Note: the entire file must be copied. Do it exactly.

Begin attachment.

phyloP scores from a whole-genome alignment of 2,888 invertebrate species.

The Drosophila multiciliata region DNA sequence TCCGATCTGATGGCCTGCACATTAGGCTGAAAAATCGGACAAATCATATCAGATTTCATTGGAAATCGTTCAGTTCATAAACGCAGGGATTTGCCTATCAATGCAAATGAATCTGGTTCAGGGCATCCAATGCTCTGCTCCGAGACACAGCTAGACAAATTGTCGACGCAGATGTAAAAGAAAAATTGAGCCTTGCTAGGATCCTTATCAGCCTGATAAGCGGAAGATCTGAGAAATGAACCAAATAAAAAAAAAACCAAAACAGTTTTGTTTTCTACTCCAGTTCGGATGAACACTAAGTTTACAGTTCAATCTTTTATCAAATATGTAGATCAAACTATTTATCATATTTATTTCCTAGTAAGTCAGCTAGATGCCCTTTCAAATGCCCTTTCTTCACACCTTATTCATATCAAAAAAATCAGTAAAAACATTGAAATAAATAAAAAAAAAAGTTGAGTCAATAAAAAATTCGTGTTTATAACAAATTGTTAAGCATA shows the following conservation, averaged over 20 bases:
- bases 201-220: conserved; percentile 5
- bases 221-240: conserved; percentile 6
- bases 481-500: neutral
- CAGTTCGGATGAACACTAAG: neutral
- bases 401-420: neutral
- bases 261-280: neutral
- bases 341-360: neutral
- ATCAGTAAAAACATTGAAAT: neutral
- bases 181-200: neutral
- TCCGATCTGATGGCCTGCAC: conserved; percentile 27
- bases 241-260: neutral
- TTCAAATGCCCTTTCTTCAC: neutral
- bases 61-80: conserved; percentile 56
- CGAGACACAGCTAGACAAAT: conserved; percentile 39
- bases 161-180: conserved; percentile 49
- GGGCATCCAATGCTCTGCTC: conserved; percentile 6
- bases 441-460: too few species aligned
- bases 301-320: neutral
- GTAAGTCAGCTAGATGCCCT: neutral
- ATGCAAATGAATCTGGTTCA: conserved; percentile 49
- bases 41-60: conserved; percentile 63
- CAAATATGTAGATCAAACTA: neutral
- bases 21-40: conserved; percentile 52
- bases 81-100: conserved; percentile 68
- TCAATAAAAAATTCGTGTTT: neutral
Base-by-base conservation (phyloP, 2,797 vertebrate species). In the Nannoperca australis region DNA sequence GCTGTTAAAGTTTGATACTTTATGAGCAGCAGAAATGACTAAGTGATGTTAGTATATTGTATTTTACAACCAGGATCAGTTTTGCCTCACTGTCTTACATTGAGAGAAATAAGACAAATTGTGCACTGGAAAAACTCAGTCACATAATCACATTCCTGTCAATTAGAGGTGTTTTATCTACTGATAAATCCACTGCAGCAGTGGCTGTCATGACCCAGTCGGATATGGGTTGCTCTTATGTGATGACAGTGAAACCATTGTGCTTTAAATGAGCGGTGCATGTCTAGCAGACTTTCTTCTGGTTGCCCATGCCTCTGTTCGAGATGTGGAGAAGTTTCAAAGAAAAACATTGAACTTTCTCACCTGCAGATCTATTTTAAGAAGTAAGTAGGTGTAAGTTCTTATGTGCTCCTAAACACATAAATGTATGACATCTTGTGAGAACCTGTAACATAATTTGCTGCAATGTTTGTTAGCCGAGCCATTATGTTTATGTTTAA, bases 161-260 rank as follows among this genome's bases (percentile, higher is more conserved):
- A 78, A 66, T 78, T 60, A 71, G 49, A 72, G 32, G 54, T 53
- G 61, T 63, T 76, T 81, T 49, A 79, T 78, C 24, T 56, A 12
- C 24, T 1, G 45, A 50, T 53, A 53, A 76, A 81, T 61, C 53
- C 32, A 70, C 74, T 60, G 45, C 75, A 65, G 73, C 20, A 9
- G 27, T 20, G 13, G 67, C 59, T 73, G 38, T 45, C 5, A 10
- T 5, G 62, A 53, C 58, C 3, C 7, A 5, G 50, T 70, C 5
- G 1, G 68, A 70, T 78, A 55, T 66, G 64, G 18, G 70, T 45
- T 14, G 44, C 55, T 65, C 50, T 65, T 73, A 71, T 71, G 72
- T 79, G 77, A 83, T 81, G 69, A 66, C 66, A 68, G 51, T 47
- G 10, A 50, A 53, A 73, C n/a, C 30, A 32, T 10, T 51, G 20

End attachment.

phyloP scores from a whole-genome alignment of 2,888 invertebrate species.

The Drosophila multiciliata region DNA sequence TCCGATCTGATGGCCTGCACATTAGGCTGAAAAATCGGACAAATCATATCAGATTTCATTGGAAATCGTTCAGTTCATAAACGCAGGGATTTGCCTATCAATGCAAATGAATCTGGTTCAGGGCATCCAATGCTCTGCTCCGAGACACAGCTAGACAAATTGTCGACGCAGATGTAAAAGAAAAATTGAGCCTTGCTAGGATCCTTATCAGCCTGATAAGCGGAAGATCTGAGAAATGAACCAAATAAAAAAAAAACCAAAACAGTTTTGTTTTCTACTCCAGTTCGGATGAACACTAAGTTTACAGTTCAATCTTTTATCAAATATGTAGATCAAACTATTTATCATATTTATTTCCTAGTAAGTCAGCTAGATGCCCTTTCAAATGCCCTTTCTTCACACCTTATTCATATCAAAAAAATCAGTAAAAACATTGAAATAAATAAAAAAAAAAGTTGAGTCAATAAAAAATTCGTGTTTATAACAAATTGTTAAGCATA shows the following conservation, averaged over 20 bases:
- bases 201-220: conserved; percentile 5
- bases 221-240: conserved; percentile 6
- bases 481-500: neutral
- CAGTTCGGATGAACACTAAG: neutral
- bases 401-420: neutral
- bases 261-280: neutral
- bases 341-360: neutral
- ATCAGTAAAAACATTGAAAT: neutral
- bases 181-200: neutral
- TCCGATCTGATGGCCTGCAC: conserved; percentile 27
- bases 241-260: neutral
- TTCAAATGCCCTTTCTTCAC: neutral
- bases 61-80: conserved; percentile 56
- CGAGACACAGCTAGACAAAT: conserved; percentile 39
- bases 161-180: conserved; percentile 49
- GGGCATCCAATGCTCTGCTC: conserved; percentile 6
- bases 441-460: too few species aligned
- bases 301-320: neutral
- GTAAGTCAGCTAGATGCCCT: neutral
- ATGCAAATGAATCTGGTTCA: conserved; percentile 49
- bases 41-60: conserved; percentile 63
- CAAATATGTAGATCAAACTA: neutral
- bases 21-40: conserved; percentile 52
- bases 81-100: conserved; percentile 68
- TCAATAAAAAATTCGTGTTT: neutral
Base-by-base conservation (phyloP, 2,797 vertebrate species). In the Nannoperca australis region DNA sequence GCTGTTAAAGTTTGATACTTTATGAGCAGCAGAAATGACTAAGTGATGTTAGTATATTGTATTTTACAACCAGGATCAGTTTTGCCTCACTGTCTTACATTGAGAGAAATAAGACAAATTGTGCACTGGAAAAACTCAGTCACATAATCACATTCCTGTCAATTAGAGGTGTTTTATCTACTGATAAATCCACTGCAGCAGTGGCTGTCATGACCCAGTCGGATATGGGTTGCTCTTATGTGATGACAGTGAAACCATTGTGCTTTAAATGAGCGGTGCATGTCTAGCAGACTTTCTTCTGGTTGCCCATGCCTCTGTTCGAGATGTGGAGAAGTTTCAAAGAAAAACATTGAACTTTCTCACCTGCAGATCTATTTTAAGAAGTAAGTAGGTGTAAGTTCTTATGTGCTCCTAAACACATAAATGTATGACATCTTGTGAGAACCTGTAACATAATTTGCTGCAATGTTTGTTAGCCGAGCCATTATGTTTATGTTTAA, bases 161-260 rank as follows among this genome's bases (percentile, higher is more conserved):
- A 78, A 66, T 78, T 60, A 71, G 49, A 72, G 32, G 54, T 53
- G 61, T 63, T 76, T 81, T 49, A 79, T 78, C 24, T 56, A 12
- C 24, T 1, G 45, A 50, T 53, A 53, A 76, A 81, T 61, C 53
- C 32, A 70, C 74, T 60, G 45, C 75, A 65, G 73, C 20, A 9
- G 27, T 20, G 13, G 67, C 59, T 73, G 38, T 45, C 5, A 10
- T 5, G 62, A 53, C 58, C 3, C 7, A 5, G 50, T 70, C 5
- G 1, G 68, A 70, T 78, A 55, T 66, G 64, G 18, G 70, T 45
- T 14, G 44, C 55, T 65, C 50, T 65, T 73, A 71, T 71, G 72
- T 79, G 77, A 83, T 81, G 69, A 66, C 66, A 68, G 51, T 47
- G 10, A 50, A 53, A 73, C n/a, C 30, A 32, T 10, T 51, G 20